21 April 2015: The authorities in Bosnia and Herzegovina must maintain a systematic, professional, and impartial effort to account for the missing, even though nearly 20 years have passed since the end of the conflict, Chairman of the BiH Council of Ministers Denis Zvizdic said today.
Mr Zvizdic was speaking during a meeting in Sarajevo with Kathryne Bomberger, Director-General of the International Commission Persons (ICMP). At the meeting Ms Bomberger briefed the Chairman of the Council of Ministers on ICMP’s Stocktaking Report, which describes in detail the efforts that have been undertaken over more than two decades to account for the missing in Bosnia and Herzegovina.
He stressed that the key institutions responsible for addressing the missing persons issue, the Missing Persons Institute and the BiH Prosecutor’s Office, must be given the political, administrative and financial support that they need in order to do their job, and all available methods should be…
17 April 2015: Participants at a Roundtable organized by ICMP in Banja Luka today stressed the need to continue the joint effort to account for the missing in Bosnia and Herzegovina.
Bosnia and Herzegovina leads the world in the ratio of missing persons it has been able to account for following the conflict of the 1990s: more than 70 percent – around 23,000 of roughly 31,500 reported missing.
This has been possible because the work of accounting for the missing has been undertaken in a coordinated, systematic and science-based manner.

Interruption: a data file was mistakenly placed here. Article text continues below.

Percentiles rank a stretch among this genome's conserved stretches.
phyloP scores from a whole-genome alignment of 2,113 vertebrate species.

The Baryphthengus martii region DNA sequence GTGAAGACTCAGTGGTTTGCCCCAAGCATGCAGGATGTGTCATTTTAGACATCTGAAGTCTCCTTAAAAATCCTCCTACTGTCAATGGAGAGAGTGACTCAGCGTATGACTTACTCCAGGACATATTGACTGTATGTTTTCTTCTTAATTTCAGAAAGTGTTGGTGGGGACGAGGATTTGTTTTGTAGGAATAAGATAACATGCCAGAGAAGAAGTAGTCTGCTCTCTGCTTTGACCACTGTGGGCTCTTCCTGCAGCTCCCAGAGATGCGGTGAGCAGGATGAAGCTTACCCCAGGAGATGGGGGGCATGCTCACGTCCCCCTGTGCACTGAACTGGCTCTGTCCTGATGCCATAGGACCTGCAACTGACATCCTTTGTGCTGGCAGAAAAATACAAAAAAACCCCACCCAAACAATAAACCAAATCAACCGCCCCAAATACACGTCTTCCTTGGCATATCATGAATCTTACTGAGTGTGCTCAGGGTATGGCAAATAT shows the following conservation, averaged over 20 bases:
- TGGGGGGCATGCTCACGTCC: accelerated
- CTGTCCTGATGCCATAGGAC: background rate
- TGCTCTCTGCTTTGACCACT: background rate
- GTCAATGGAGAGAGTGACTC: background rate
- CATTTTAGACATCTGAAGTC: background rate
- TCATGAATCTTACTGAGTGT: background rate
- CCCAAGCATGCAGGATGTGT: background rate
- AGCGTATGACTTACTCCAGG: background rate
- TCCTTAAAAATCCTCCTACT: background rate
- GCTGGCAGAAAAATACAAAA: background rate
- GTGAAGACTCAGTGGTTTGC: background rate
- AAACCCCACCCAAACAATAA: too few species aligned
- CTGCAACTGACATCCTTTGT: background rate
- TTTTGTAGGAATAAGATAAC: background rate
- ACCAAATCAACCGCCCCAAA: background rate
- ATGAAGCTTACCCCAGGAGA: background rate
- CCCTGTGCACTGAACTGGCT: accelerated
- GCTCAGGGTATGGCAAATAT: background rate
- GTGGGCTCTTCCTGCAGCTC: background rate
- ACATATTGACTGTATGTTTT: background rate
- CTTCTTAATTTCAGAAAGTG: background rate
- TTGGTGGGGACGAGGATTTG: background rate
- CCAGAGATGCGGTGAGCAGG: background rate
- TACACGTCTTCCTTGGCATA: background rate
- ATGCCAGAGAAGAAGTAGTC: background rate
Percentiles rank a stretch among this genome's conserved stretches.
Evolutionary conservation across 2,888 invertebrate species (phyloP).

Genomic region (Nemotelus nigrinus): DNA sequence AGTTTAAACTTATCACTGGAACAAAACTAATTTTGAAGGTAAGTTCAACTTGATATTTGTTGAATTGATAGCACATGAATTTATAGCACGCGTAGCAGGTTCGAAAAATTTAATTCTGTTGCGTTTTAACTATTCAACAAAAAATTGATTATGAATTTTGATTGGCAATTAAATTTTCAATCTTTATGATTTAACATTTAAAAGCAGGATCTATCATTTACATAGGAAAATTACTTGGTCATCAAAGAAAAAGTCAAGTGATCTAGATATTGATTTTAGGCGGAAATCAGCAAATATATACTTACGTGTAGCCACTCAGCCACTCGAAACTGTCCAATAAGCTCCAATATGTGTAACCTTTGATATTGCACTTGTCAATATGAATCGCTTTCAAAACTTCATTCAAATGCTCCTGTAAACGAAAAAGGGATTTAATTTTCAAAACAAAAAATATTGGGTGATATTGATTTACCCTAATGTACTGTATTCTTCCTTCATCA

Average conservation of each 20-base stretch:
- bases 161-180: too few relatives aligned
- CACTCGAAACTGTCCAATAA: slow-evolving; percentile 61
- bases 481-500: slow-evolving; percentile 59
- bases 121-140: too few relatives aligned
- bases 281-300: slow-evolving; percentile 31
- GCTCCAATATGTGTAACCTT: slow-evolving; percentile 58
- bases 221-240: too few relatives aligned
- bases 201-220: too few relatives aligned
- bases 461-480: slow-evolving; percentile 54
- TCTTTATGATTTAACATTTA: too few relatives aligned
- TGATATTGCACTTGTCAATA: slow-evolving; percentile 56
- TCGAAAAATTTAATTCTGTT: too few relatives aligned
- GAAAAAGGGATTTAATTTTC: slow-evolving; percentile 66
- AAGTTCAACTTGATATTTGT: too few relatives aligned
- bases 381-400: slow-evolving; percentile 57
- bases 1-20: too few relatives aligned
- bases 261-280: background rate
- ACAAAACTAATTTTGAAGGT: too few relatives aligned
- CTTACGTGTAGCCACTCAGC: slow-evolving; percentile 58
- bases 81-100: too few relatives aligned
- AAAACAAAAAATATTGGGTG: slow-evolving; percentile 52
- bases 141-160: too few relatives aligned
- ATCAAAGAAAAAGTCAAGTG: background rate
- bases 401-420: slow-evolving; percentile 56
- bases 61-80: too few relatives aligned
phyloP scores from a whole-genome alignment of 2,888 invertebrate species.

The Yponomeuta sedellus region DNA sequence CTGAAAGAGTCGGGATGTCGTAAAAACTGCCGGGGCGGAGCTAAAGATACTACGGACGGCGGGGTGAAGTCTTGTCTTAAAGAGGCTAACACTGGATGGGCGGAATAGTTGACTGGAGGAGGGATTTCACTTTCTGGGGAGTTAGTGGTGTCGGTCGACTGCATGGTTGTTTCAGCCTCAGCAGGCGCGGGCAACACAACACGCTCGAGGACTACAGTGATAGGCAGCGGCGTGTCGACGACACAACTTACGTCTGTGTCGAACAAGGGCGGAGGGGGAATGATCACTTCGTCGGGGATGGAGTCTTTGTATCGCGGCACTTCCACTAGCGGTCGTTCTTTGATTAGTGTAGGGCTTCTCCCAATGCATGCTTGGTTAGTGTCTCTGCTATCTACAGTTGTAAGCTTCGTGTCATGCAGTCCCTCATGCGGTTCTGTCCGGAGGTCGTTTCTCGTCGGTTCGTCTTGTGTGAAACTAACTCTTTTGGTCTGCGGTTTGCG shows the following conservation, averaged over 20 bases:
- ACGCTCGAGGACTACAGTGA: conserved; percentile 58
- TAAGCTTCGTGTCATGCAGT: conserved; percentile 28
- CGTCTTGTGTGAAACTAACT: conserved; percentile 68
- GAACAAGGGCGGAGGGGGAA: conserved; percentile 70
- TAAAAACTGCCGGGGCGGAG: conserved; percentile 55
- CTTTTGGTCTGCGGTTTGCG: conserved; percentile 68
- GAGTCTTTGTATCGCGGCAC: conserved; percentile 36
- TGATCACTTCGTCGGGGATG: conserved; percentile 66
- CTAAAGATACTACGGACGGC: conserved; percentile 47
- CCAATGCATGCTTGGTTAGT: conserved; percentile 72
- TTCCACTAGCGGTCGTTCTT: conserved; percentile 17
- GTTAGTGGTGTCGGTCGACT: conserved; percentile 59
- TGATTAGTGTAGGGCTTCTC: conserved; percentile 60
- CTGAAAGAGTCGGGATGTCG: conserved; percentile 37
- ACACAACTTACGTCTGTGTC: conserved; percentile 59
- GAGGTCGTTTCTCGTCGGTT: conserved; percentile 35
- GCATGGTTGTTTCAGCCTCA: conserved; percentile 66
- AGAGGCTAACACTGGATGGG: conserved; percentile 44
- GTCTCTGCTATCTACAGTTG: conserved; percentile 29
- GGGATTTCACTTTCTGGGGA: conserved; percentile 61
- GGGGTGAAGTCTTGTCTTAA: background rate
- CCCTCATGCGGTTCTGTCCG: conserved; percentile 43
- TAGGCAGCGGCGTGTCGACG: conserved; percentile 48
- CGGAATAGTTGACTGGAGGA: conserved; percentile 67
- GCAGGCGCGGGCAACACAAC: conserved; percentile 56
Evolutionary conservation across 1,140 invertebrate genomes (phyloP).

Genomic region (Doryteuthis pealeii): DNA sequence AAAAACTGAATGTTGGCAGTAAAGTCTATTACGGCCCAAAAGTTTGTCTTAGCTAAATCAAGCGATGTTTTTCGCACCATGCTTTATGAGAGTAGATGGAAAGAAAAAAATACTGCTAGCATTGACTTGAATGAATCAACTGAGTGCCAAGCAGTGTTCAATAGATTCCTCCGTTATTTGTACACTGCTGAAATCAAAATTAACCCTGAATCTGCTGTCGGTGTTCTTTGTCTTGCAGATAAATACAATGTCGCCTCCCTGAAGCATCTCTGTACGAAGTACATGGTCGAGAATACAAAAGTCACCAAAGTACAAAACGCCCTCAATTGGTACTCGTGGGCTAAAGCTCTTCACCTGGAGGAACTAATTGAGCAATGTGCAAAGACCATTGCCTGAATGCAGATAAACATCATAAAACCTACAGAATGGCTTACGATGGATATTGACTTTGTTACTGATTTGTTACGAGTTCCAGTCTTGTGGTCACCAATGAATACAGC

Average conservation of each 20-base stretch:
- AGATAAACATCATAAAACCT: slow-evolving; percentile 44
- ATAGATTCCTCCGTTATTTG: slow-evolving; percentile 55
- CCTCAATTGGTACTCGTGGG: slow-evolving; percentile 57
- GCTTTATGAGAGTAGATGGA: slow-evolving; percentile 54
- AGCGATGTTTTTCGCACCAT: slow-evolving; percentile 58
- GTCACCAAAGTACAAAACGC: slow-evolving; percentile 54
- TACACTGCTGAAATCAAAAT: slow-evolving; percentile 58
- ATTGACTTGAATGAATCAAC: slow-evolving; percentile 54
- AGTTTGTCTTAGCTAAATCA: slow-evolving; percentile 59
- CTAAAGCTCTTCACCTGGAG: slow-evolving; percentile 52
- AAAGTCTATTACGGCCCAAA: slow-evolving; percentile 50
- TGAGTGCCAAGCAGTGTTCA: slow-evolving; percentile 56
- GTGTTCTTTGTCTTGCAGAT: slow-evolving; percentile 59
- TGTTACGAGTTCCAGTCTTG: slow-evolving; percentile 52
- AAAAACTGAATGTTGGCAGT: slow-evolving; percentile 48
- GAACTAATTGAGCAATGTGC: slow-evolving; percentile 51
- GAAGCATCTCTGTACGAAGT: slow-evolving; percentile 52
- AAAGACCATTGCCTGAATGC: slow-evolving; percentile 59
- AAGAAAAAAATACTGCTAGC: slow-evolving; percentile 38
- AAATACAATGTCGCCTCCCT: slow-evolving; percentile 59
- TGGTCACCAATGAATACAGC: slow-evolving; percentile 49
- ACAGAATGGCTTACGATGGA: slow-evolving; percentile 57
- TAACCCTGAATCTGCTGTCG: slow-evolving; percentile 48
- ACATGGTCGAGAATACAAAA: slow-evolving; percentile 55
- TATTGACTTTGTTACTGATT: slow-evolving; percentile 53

Since ICMP first pioneered the use of DNA in 2001, almost 15,000 DNA identifications have been made in Bosnia and Herzegovina. The sophisticated database technology developed by ICMP to match blood samples given by family members with DNA extracted from human remains is now used all over the world. In addition to a dedicated software program, this technology has required a major…
The Hague, 10 April 2015: In early April the United Kingdom followed Sweden in ratifying the Agreement on the Status and Functions of the ICMP, which opened the way for the Agreement to come into force in mid May. The Framework Agreement was signed in Brussels on 15 December by the Netherlands, the United Kingdom, Belgium, Luxembourg and Sweden. The Netherlands, Belgium and Luxembourg will ratify the treaty during 2015.
The Agreement constitutes ICMP as a treaty-based international organization with its own system of governance and international capacities. It provides for a new organizational structure, including a Board of Commissioners as its principal organ and a Conference of State Parties.
“ICMP has now taken a major step forward in meeting the global challenge of addressing the issue of missing persons from conflict, human rights abuses, disasters, organized crime, migration and other causes,” said ICMP Director-General Kathryne Bomberger.
The Framework Agreement stipulates that…
3 April 2015: Srebrenica Mayor Camil Durakovic and ICMP Director-General Kathryne Bomberger met today at ICMP’s headquarters in Sarajevo. Mayor Durakovic briefed Director-General Bomberger on arrangements for the ceremony to mark the 20th anniversary of the Srebrenica Massacre on 11 July.